Nanoscale Materials & Manufacturing Technologies

Advanced materials with improved and/or novel properties are a prerequisite for most technological innovations and mandatory to meet the increasing demands of a growing global population in areas such as energy, the environment and personal health. The most promising approach for the development of novel materials and manufacturing processes is nanotechnology.

Nanoscale materials and technologies exploit physical phenomena and properties that cannot be derived by simply scaling down the associated macroscopic structures – so “nano” is more than just another step of miniaturization. Tackling nanoscale phenomena in the context of materials science and development means pushing the physical and technological limits. Rationalizing and explaining these effects will yield results and insights, which are essential for the successful development of nanomaterials and -technologies.

Critical factors for success are scientific excellence in physics and chemistry, necessary to understand and master events occurring on a molecular and atomic level, combined with engineering “magic” required to create the desired materials using appropriate manufacturing techniques. In its Research Focus Area “Nanoscale Materials & Manufacturing Technologies”, Empa pools these essential competences, thereby strengthening its innovative capabilities in the development of new materials and manufacturing technologies.

The physical properties of nanoscale materials and coatings are based on complex and subtle interactions of their nanoscale components, in particular at their interfaces. There are limits to the extent, to which experimental methods can be used for investigating and developing such materials. Therefore, computational material science, including modelling, simulation and materials design algorithms, is becoming a mandatory tool for the development and testing of nanoscale materials and devices.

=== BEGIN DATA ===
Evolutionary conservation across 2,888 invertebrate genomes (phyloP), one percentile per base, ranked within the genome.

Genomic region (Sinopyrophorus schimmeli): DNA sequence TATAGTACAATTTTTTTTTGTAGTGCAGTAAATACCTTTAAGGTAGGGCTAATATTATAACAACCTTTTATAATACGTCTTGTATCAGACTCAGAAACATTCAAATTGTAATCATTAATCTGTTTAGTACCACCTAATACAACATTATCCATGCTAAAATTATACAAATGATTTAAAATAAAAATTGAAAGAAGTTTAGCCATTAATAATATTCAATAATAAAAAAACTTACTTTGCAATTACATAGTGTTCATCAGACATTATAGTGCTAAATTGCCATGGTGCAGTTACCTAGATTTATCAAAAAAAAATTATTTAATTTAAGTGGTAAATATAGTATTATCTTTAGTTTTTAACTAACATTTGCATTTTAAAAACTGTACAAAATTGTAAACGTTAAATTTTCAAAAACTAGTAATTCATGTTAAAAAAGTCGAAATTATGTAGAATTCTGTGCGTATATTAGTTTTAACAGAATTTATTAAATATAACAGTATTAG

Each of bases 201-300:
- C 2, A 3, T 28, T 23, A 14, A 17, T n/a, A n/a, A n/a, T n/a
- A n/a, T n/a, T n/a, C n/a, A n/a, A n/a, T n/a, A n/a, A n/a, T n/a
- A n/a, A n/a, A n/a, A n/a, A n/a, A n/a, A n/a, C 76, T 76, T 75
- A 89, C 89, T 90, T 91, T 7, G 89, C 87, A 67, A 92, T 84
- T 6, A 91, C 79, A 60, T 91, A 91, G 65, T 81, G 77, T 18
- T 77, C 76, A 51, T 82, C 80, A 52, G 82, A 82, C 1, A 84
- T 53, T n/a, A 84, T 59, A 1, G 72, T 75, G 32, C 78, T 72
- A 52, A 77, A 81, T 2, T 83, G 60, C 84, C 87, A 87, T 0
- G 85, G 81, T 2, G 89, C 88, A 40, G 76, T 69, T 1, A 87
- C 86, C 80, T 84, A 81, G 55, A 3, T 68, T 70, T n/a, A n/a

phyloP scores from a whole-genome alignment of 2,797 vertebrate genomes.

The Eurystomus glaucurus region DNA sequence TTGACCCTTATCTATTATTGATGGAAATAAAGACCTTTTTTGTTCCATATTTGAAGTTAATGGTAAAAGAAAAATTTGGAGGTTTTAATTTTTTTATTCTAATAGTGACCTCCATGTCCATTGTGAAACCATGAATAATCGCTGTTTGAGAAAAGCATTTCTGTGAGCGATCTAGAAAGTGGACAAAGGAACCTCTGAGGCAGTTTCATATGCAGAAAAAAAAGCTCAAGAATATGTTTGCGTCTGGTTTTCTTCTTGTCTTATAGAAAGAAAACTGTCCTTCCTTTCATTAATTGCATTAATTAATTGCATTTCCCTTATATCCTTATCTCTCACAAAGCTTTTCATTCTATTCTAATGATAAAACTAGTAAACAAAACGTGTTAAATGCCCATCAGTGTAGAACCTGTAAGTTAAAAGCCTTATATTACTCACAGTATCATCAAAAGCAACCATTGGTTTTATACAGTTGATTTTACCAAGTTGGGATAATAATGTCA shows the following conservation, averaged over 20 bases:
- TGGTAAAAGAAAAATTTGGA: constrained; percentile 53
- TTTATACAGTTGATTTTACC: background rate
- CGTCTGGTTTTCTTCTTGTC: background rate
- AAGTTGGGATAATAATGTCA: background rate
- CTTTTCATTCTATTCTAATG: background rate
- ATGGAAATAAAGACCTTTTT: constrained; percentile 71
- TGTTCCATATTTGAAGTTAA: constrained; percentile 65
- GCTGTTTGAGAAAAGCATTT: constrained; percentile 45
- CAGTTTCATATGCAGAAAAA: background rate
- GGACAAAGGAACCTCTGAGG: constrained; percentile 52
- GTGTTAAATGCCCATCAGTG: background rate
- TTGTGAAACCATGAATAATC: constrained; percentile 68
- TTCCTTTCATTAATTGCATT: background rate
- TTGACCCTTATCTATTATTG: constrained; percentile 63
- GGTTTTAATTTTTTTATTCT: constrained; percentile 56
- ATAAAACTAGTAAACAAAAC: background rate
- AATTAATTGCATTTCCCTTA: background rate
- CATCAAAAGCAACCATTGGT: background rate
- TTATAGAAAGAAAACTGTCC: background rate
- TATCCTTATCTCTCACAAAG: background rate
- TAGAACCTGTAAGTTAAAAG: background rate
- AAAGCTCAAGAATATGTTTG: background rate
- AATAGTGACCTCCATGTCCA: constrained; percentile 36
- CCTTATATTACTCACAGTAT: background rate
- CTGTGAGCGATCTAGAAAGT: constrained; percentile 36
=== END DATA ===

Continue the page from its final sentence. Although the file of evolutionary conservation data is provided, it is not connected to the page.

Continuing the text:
As the leading Swiss R&D institution in the field of nanoscale materials, its interfaces and coatings Empa will drive the application-oriented exploitation of nanoscale effects in collaborative projects. We can call upon our broad spectrum of interdisciplinary know how in this scientific field, which lies at the crossroads of physics, chemistry and biology. For example, we are aiming at innovative solutions for problems in sustainable energy technologies from thin film photovoltaics to thermoelectric conversion and even synthetic fuels (see Research Focus Area "Energy, Resources and Emissions") and are working together with the ICT industry on novel materials and concepts like self-assembled graphene structures built out of precursor molecules.

Moreover, Empa is engaged not only in the development of new nanoscale materials but also in research concerning possible risks for human health and the environment. In its Research Focus Area "Health", Empa will establish new advanced in vitro systems to assess the safety of nanomaterials before they reach the market in substantial amounts.